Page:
Travelers Is Very Happy With The Risks Its Not Taking

Whether it’s reinsurance exposure or Florida property, Travelers is finding profits by scaling back its risk.

Travelers Is Very Happy With The Risks Its Not Taking

Continuing it long standing argument that it has a “strategic approach to underwriting for catastrophes,” Travelers executives told investors that their exposure to Hurricane Ian losses remains manageable and are not accumulating beyond its modeled expectations.

Traveler’s reported $512 million of pretax catastrophe losses during the third quarter, with $326 million related to Hurricane Ian. The majority of the catastrophe charges for the quarter were in personal lines, which represented $285 million and were primarily focused on auto claims, the insurer stated.

“While there is always the potential for us to have outsized exposure to an event, those efforts contributed to losses for us from Hurricane Ian, that based on current estimates, are favorable relative to our corresponding market share,” Travelers CEO Alan Schnitzer said on last week’s earnings call, adding that the losses were consistent with its 5 year push to lower its market share in catastrophe exposed markets.

“Our capabilities position us well for a trend of increasing frequency and severity of losses from natural catastrophes,” he said.

CFO Daniel Frey added that Traveler’s intentional pull back from catastrophe risks in high risk markets was being fueled by its internal, strategic choices.

“The investments we've made in talent, technology and sophisticated peril-by-peril modeling are paying off in terms of risk selection, pricing segmentation, risk mitigation and our industry-leading claim response capabilities,” Frey said.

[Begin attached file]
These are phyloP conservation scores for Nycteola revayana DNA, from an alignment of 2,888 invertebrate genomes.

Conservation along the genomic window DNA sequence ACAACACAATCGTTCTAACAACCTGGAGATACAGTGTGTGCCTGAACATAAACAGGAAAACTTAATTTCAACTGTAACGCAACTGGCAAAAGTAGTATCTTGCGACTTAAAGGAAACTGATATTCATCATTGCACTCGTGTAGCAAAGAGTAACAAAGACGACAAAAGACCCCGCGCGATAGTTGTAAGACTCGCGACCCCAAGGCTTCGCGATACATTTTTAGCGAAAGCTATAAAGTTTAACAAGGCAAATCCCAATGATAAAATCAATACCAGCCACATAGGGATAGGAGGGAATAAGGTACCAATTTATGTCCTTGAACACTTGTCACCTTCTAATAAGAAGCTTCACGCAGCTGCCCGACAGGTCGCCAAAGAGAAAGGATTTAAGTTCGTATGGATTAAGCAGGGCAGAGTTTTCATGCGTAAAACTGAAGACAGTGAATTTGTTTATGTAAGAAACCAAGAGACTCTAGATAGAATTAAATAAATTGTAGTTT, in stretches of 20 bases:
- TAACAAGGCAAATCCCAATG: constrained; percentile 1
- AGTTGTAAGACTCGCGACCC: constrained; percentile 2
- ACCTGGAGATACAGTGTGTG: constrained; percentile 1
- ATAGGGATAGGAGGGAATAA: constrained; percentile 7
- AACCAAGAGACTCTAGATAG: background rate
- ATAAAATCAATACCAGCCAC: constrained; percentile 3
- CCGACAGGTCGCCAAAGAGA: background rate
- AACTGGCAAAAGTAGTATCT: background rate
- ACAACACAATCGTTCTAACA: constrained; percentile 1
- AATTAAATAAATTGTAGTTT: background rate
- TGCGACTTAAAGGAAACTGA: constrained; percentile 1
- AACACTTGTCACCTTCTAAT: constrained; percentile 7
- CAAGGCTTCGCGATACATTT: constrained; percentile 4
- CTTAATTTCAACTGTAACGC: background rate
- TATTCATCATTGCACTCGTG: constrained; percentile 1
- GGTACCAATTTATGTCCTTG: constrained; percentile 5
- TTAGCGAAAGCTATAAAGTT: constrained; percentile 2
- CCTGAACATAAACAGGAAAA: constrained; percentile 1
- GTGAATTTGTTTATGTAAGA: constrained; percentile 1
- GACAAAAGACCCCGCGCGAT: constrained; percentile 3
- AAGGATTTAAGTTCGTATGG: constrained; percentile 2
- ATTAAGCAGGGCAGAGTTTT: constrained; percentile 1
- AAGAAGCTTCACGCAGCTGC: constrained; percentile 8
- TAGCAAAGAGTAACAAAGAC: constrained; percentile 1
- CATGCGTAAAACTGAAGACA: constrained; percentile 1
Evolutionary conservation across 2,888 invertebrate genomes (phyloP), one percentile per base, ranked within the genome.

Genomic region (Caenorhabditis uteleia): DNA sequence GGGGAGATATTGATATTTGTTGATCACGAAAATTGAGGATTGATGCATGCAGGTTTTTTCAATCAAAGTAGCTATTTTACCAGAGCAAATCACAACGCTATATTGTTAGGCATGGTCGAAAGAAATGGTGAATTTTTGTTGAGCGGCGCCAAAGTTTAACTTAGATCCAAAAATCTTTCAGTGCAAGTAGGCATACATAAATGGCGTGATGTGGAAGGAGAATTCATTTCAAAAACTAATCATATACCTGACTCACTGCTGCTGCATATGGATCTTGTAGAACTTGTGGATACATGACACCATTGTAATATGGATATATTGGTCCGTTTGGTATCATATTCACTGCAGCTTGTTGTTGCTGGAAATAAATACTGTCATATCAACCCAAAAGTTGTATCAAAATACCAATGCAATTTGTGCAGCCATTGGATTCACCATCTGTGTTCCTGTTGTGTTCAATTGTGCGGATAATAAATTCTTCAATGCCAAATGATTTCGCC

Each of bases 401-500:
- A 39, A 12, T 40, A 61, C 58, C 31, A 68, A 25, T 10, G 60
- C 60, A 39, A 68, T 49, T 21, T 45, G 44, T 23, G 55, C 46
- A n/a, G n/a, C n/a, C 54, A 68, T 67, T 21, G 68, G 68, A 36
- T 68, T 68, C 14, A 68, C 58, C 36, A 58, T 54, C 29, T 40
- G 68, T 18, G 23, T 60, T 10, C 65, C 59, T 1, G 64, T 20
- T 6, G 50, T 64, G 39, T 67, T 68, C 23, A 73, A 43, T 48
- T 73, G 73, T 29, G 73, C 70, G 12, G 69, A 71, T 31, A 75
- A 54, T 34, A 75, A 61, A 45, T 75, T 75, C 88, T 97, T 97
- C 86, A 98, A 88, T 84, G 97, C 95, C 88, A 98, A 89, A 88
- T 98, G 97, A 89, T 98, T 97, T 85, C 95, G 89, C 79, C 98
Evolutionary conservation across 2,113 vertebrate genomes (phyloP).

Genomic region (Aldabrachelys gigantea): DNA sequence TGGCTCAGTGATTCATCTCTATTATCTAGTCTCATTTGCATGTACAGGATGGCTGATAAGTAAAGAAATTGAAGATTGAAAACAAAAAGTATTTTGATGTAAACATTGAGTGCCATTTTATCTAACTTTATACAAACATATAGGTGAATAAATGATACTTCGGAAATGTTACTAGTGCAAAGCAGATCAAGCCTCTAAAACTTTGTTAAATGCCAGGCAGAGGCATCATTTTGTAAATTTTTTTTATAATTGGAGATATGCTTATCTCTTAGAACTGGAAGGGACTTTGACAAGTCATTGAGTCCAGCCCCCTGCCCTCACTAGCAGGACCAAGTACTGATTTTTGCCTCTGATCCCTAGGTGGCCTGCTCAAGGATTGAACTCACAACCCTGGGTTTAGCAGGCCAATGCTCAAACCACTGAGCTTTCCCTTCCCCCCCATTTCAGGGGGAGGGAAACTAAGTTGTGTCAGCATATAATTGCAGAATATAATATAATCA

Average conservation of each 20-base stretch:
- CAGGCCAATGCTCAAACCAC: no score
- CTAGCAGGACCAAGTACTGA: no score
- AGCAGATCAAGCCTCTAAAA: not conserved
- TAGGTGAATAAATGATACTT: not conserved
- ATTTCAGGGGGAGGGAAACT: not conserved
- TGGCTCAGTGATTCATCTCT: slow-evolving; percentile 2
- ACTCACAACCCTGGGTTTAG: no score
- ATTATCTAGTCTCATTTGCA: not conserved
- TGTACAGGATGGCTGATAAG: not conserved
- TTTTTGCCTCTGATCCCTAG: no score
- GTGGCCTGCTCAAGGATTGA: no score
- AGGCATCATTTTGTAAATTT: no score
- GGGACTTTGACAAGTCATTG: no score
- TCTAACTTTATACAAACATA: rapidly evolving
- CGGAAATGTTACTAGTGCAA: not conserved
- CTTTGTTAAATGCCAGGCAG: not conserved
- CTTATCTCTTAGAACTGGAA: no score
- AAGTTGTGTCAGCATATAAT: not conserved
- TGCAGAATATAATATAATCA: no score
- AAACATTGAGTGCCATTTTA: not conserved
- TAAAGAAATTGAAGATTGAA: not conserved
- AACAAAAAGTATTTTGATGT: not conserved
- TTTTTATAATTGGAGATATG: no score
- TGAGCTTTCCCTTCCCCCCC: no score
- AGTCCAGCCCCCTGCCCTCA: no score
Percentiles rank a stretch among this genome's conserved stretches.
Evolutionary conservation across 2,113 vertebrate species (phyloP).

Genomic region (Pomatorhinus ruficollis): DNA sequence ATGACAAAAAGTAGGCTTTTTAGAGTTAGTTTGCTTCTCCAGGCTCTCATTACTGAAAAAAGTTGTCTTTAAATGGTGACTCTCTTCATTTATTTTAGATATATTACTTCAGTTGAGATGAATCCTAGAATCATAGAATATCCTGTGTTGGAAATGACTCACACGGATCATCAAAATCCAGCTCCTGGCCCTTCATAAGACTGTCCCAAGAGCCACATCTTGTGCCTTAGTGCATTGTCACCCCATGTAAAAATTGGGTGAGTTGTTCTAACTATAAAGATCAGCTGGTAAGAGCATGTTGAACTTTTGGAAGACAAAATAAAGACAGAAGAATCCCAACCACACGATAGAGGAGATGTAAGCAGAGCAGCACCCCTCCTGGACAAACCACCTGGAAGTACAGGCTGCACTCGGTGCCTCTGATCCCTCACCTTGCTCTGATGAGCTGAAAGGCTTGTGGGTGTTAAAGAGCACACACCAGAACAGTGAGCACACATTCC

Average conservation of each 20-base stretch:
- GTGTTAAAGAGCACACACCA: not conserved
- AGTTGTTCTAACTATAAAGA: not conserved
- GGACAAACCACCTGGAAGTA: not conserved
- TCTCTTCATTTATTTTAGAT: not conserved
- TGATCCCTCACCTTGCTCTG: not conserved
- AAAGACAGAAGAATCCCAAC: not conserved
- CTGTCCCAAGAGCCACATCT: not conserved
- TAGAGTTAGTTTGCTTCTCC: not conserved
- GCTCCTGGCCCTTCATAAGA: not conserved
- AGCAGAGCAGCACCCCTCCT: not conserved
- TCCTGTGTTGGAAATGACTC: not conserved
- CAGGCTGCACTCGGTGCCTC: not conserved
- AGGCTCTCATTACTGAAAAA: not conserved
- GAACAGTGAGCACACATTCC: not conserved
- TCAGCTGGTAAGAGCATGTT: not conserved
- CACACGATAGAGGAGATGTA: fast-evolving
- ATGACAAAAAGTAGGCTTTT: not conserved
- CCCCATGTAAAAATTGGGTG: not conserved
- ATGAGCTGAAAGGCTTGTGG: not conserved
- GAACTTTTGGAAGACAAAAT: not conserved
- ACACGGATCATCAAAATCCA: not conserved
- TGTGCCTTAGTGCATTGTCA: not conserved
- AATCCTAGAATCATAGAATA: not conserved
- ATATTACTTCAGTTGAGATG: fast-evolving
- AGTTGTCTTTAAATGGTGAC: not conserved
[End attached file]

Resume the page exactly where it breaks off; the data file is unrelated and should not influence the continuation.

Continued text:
Executive also remain upbeat about Travelers' reinsurance prospects. To date, and including Hurricane Ian, the carrier has accumulated $1.4 billion of qualifying losses toward the aggregate retention of its $2 billion property aggregate catastrophe excess of loss reinsurance treaty.

Travelers also says it does not expect to be pounded by reinsurers during January renewals, despite market chatter of higher prices and increase limits.

“First, as a disciplined gross line underwriter, we just don't buy that much reinsurance compared to many others; second, we have a long track record of strong underwriting performance, consistently outperforming the industry,” Frey said, arguing that he expects the carrier to get “reinsurance coverage we need at acceptable prices.”

“Also, because we're less reliant on reinsurance, we should be less affected by price increases and capacity constraints. With less of an impact on our cost structure, we should have the option to expand our margin advantage or to reflect that cost advantage in our pricing, making us more competitive for attractive new business opportunities,” he said.

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